American Heritage® Dictionary of the English Language, Fourth Edition
- n. Nautical An enclosed area, usually on the bridge of a vessel, from which the vessel is controlled when under way. Also called wheelhouse.
- n. an enclosed compartment from which a vessel can be navigated
“And between his hiding place and the pilothouse was a long expanse of open deck.”
“Looks like the horses are in the pilothouse, which is what we figured from the last video transmission.”
“I’m sure the guy in the black sweater who just stepped back into the pilothouse is our boy—he’s dressed the same as the guy on TV.”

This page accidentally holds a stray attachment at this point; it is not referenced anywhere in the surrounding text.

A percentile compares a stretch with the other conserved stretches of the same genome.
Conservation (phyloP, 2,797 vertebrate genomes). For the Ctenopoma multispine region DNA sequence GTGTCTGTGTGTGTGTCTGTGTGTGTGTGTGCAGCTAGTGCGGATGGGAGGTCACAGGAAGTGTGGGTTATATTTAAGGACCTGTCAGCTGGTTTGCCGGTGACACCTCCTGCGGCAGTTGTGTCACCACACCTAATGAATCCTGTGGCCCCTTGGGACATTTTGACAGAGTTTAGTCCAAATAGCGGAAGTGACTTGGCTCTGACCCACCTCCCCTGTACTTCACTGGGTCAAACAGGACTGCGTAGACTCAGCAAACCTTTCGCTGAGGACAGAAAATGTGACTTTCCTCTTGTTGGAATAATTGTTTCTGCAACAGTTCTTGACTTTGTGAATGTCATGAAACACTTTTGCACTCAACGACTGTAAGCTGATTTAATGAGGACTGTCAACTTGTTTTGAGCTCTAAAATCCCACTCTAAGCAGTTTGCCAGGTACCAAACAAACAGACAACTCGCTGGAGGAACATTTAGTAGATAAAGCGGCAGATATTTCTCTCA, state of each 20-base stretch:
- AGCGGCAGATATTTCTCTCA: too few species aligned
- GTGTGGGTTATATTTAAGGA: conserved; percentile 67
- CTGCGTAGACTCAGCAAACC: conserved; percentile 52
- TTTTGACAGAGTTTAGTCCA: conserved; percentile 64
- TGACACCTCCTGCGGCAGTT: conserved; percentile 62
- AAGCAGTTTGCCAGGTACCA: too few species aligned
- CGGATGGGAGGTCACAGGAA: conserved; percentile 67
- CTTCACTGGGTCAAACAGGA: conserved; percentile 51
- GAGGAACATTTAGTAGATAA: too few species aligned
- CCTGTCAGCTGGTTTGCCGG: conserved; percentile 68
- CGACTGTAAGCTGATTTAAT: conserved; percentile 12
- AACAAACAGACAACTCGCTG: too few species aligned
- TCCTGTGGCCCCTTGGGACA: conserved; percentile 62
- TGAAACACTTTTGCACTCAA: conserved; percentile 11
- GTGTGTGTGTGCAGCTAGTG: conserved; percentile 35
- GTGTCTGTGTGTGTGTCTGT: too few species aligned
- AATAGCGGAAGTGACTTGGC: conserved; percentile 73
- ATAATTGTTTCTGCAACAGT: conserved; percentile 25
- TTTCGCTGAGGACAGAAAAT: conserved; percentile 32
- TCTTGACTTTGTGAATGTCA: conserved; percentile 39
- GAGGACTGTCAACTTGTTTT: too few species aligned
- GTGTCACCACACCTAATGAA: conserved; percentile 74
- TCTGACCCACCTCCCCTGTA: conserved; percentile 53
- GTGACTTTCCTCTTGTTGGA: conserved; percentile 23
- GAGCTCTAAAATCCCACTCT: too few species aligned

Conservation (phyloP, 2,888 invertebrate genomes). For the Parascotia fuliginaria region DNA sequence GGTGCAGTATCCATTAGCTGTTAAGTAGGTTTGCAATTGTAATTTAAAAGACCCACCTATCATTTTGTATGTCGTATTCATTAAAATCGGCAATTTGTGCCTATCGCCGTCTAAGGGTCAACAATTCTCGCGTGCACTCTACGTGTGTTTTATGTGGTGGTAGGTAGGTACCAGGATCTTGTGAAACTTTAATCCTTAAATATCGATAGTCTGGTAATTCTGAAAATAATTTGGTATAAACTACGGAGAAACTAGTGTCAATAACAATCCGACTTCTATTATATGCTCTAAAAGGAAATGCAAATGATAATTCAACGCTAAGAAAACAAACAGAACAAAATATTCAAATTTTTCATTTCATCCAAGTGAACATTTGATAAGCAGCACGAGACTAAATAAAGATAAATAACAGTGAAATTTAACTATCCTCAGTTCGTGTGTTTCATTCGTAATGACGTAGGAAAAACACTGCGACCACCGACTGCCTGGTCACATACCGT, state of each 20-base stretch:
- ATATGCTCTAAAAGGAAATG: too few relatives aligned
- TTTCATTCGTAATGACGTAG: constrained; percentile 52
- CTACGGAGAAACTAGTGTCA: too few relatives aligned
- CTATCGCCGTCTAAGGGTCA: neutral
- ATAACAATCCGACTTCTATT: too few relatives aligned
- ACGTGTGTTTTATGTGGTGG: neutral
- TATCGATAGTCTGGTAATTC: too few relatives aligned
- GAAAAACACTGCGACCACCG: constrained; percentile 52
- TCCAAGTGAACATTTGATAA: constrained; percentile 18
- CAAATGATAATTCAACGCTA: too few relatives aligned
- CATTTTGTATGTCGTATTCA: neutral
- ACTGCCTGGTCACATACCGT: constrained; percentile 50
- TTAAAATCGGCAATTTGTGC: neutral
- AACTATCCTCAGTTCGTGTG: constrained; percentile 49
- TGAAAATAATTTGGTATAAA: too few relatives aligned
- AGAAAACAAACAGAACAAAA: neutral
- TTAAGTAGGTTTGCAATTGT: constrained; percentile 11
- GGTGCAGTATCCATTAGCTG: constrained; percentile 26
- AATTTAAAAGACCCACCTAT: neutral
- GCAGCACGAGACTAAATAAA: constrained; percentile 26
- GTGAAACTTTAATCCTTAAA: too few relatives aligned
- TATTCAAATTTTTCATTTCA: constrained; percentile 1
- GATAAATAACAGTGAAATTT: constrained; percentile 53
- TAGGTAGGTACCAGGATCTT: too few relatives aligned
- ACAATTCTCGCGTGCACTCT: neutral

“After that, he brought me up to the pilothouse, where I was to remain with him as he got us under way.”
“We found a spindly-legged arrow crab wedged into a corner of the pilothouse.”
“Mourning his ruined shirt and slacks, Mauvais strode toward the pilothouse.”
“Standing alone above the ship's pilothouse, he began talking to himself:”
“The 76-foot sloop has two cabins, a pilothouse fitted with a wet bar and cold wine storage, according to the Boston Herald, which first reported its Rhode Island berthing.”
“The bow of a large vessel slid between the pilings, the lighted pilothouse shining in the rain.”
“I put my food down and stood up from my chair and stared in disbelief as the bow and the lighted pilothouse and the rows of passenger compartments and the woman in the hooped crinoline dress and the stern of the boat were enveloped by the fog, the wake landing on the bank with a loud slap.”
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